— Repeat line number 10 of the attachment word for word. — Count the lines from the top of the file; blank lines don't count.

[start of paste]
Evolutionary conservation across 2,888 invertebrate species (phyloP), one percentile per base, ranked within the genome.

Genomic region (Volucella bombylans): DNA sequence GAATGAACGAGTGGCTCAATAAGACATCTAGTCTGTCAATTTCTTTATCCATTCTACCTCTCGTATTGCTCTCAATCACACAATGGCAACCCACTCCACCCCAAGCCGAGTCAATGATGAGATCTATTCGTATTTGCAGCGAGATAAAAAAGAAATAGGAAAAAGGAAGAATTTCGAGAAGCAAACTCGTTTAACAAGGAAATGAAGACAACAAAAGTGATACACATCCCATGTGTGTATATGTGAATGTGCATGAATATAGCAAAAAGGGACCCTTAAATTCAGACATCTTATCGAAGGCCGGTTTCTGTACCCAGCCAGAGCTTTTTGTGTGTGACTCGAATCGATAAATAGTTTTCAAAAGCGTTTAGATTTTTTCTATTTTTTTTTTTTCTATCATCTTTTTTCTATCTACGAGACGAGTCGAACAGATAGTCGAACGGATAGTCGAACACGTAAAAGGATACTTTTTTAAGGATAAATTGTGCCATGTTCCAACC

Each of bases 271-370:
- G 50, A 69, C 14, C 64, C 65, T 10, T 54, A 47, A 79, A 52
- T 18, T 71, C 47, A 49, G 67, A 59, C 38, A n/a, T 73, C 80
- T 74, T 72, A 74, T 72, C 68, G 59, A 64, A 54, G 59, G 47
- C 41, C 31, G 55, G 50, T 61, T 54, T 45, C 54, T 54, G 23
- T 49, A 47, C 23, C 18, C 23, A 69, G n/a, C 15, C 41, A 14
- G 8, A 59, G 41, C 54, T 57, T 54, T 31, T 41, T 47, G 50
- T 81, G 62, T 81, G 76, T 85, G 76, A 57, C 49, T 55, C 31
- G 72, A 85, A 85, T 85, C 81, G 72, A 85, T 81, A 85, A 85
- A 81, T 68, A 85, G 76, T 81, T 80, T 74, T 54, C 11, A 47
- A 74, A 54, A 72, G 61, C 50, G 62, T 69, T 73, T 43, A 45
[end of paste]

- T 81, G 62, T 81, G 76, T 85, G 76, A 57, C 49, T 55, C 31